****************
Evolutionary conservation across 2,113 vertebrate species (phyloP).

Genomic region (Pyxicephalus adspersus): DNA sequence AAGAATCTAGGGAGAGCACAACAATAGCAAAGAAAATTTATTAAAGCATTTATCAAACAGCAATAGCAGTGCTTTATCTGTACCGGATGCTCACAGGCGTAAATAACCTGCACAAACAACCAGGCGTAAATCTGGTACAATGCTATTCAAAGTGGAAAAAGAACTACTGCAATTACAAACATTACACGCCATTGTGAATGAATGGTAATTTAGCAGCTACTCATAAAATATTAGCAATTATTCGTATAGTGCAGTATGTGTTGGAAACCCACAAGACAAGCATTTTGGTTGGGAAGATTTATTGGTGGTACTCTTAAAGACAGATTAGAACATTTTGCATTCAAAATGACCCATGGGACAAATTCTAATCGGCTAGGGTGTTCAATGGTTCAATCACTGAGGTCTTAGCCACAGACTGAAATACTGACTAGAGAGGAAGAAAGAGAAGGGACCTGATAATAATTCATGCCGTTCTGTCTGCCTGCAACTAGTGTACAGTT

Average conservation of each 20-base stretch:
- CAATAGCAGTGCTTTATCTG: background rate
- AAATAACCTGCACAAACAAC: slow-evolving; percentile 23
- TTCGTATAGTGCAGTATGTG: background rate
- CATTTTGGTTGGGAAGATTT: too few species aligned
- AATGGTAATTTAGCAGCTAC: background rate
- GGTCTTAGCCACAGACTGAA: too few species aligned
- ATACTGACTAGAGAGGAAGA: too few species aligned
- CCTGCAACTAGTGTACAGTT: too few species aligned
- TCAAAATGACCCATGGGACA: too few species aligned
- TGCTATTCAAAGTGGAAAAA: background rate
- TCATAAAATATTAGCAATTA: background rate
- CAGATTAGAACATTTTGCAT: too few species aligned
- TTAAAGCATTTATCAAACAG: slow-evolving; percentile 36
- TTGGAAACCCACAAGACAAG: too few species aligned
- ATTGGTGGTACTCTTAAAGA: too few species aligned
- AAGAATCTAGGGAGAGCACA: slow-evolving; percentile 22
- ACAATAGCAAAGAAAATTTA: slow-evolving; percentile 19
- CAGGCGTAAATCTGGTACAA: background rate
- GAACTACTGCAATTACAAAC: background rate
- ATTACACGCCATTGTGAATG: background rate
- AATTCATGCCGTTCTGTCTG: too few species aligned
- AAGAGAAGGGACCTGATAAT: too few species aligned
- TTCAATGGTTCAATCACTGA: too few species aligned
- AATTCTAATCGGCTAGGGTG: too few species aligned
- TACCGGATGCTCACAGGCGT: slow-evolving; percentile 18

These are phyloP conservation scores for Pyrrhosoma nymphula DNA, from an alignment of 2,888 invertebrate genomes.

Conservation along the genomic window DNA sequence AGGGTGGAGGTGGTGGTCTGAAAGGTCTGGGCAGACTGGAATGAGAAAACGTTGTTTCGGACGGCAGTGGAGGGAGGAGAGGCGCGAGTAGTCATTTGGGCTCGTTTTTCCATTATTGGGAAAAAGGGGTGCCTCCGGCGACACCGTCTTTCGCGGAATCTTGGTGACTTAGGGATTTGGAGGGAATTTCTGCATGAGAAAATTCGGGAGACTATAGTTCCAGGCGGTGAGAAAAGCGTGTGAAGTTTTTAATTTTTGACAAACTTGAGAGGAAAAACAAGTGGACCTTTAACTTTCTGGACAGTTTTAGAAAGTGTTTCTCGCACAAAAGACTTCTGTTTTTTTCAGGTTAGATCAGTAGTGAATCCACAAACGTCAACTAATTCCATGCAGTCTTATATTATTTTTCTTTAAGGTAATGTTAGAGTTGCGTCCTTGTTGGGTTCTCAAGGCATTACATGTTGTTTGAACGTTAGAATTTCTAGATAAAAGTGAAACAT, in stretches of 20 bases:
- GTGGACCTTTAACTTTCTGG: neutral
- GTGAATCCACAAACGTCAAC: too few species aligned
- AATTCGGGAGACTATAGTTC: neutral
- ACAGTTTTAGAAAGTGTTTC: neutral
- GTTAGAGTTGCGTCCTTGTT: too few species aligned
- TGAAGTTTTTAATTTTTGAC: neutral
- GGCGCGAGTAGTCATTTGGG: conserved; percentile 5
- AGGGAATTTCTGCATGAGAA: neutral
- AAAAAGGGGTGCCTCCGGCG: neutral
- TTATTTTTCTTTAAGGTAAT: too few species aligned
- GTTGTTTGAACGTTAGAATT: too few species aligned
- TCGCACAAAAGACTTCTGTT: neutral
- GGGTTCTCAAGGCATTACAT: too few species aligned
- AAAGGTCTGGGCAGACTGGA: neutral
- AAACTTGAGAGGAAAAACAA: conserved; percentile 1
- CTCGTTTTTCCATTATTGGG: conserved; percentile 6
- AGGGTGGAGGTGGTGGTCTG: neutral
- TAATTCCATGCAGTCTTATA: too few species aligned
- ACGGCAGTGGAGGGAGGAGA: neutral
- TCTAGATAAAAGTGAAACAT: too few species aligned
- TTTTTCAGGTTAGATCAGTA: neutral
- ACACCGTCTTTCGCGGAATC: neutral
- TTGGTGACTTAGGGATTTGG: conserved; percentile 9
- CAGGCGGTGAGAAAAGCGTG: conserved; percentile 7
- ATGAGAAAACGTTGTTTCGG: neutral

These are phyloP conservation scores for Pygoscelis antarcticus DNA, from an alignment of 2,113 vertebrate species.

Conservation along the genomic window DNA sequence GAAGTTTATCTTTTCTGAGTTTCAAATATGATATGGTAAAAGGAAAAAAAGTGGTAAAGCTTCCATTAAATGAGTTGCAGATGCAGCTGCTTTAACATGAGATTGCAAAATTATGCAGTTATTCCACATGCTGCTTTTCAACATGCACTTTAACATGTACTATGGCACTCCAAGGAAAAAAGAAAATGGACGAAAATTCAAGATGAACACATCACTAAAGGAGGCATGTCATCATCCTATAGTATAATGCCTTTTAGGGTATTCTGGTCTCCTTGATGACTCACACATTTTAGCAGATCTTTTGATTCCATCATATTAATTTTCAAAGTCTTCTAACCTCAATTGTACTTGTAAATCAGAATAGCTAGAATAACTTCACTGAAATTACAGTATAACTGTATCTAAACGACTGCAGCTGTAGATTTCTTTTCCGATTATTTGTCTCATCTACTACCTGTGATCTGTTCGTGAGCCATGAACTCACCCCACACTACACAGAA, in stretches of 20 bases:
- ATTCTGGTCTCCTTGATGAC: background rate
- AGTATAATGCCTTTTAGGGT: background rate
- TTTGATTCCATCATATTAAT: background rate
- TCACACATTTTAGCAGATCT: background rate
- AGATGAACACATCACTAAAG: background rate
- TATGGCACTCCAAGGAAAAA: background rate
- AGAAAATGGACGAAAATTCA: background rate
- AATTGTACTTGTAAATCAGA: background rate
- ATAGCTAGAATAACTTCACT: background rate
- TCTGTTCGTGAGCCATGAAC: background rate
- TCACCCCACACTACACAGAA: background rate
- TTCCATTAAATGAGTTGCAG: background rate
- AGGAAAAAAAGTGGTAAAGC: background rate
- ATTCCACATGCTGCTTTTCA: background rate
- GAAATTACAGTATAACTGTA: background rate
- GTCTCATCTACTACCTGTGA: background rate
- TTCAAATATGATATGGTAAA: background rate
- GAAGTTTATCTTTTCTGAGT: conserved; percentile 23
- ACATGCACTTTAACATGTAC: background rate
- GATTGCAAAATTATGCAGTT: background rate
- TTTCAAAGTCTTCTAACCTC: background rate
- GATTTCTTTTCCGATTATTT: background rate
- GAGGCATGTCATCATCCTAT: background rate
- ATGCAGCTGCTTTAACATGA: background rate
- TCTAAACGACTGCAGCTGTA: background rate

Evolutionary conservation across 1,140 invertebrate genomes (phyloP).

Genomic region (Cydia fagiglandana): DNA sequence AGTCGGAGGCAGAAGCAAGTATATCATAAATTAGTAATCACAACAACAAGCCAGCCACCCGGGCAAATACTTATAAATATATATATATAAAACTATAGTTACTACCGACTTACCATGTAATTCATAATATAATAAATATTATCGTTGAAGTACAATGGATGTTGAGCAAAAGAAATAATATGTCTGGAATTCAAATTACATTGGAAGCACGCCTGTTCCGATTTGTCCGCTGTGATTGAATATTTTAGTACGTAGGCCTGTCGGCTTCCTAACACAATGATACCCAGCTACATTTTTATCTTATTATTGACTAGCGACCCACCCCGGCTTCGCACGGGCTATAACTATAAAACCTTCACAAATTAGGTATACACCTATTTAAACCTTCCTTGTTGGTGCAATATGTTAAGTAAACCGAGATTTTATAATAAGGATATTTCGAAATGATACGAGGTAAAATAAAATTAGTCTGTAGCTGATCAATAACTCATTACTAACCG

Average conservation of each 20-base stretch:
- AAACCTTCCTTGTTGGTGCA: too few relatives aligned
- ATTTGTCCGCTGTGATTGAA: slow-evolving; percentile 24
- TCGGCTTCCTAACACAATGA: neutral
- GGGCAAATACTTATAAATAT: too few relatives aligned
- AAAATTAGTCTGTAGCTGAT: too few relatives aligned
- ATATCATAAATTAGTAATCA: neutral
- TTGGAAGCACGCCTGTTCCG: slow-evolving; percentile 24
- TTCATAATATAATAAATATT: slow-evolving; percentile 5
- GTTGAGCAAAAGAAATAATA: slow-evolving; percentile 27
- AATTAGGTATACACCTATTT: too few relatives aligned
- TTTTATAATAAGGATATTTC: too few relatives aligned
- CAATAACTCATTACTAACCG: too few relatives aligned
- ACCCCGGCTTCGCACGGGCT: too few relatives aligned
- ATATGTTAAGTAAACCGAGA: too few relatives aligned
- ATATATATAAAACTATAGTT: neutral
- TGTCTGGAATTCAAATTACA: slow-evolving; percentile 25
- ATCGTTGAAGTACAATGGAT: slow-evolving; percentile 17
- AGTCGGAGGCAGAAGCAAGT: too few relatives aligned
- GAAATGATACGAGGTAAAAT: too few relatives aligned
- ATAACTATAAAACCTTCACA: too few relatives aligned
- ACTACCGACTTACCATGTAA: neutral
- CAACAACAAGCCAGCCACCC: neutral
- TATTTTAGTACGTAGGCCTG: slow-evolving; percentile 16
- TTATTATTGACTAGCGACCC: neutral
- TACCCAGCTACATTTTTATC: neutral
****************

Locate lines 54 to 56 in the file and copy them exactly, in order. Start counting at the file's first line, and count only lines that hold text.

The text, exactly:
- CAGGCGGTGAGAAAAGCGTG: conserved; percentile 7
- ATGAGAAAACGTTGTTTCGG: neutral

These are phyloP conservation scores for Pygoscelis antarcticus DNA, from an alignment of 2,113 vertebrate species.